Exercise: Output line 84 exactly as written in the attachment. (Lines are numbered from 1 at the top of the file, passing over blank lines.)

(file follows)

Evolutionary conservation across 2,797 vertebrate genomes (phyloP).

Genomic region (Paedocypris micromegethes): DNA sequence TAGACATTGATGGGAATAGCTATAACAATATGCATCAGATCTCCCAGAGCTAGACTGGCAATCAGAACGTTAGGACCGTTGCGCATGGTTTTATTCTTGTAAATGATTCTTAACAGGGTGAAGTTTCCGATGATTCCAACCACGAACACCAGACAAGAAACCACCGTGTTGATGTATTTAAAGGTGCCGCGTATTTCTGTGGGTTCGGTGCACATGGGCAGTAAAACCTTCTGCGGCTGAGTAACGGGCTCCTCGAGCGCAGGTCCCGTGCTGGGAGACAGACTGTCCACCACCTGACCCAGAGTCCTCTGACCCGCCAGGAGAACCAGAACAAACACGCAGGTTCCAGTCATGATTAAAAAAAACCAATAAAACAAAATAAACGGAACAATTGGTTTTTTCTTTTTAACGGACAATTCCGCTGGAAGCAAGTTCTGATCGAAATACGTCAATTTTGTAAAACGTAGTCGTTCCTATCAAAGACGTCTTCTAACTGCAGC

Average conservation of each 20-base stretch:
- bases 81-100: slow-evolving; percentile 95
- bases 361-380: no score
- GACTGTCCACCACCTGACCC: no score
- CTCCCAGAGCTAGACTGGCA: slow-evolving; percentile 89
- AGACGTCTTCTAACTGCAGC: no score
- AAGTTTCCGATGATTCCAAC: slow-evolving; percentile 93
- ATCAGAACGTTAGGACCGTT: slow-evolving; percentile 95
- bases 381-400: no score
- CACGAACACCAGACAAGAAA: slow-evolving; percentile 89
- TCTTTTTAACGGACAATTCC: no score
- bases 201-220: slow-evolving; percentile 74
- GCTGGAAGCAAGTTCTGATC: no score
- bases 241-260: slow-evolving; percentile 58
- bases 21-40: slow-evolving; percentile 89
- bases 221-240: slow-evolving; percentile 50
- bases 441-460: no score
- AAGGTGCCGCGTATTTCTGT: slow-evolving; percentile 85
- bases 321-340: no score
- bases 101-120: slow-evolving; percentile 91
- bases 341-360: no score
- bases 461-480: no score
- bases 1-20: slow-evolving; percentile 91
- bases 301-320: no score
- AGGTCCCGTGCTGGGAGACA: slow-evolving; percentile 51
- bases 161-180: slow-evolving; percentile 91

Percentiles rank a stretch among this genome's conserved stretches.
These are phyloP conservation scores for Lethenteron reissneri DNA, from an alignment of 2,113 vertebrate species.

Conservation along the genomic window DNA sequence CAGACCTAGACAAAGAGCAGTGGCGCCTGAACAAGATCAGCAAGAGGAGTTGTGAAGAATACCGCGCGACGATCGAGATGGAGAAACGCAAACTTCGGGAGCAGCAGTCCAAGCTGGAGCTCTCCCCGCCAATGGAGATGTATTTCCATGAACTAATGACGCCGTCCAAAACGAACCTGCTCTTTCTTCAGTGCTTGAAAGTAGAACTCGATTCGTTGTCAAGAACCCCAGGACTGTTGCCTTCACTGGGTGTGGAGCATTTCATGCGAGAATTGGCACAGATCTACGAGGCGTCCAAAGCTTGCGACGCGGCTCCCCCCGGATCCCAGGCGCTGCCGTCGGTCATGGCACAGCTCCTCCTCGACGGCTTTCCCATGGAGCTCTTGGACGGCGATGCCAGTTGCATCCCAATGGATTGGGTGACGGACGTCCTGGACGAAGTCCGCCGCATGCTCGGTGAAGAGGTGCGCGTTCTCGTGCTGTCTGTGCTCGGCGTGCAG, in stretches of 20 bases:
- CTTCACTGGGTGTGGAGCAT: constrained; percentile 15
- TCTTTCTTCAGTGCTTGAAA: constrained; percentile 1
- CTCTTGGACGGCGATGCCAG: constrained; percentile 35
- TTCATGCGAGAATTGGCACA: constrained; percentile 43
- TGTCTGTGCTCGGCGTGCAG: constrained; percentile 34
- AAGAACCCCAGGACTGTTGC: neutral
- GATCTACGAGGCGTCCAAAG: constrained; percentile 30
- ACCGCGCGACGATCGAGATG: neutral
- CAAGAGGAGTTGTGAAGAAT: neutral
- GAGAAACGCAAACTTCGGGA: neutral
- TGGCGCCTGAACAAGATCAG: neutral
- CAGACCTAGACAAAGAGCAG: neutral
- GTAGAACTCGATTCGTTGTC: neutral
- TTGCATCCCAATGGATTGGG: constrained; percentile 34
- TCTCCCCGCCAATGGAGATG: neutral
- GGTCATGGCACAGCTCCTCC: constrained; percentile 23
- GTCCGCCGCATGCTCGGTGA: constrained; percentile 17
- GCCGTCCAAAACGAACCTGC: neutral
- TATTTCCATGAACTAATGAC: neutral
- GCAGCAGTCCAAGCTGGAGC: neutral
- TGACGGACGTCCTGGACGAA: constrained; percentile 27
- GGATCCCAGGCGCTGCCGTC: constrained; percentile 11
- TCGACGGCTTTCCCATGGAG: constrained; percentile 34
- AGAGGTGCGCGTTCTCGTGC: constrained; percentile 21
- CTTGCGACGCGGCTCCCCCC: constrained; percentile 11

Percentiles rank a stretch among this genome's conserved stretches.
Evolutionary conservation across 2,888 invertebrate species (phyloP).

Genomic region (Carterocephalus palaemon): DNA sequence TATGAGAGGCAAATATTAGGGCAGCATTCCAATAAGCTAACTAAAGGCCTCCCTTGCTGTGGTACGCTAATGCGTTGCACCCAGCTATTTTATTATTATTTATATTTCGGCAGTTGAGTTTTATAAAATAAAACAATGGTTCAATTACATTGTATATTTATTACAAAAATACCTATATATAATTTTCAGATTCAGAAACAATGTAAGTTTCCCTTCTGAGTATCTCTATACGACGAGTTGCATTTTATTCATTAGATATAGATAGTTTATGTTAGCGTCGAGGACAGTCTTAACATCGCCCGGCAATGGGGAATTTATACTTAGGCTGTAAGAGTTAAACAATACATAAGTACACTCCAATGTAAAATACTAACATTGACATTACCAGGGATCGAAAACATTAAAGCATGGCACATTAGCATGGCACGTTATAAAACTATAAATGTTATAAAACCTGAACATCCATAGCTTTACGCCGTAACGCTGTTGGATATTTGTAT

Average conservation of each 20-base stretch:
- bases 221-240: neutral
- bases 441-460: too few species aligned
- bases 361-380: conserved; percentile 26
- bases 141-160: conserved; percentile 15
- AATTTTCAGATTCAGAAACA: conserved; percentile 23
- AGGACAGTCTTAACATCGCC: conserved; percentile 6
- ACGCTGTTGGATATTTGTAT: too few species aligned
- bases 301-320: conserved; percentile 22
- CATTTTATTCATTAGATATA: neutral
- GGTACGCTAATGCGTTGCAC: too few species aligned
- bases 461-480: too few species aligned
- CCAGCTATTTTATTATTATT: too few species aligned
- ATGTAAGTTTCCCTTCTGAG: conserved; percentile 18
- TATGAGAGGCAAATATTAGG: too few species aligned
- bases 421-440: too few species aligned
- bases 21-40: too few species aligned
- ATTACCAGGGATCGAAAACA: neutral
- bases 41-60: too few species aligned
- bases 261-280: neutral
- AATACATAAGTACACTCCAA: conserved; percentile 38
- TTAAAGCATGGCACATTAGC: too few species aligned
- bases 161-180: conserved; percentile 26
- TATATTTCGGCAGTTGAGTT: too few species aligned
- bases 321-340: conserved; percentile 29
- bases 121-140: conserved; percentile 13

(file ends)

- bases 321-340: conserved; percentile 29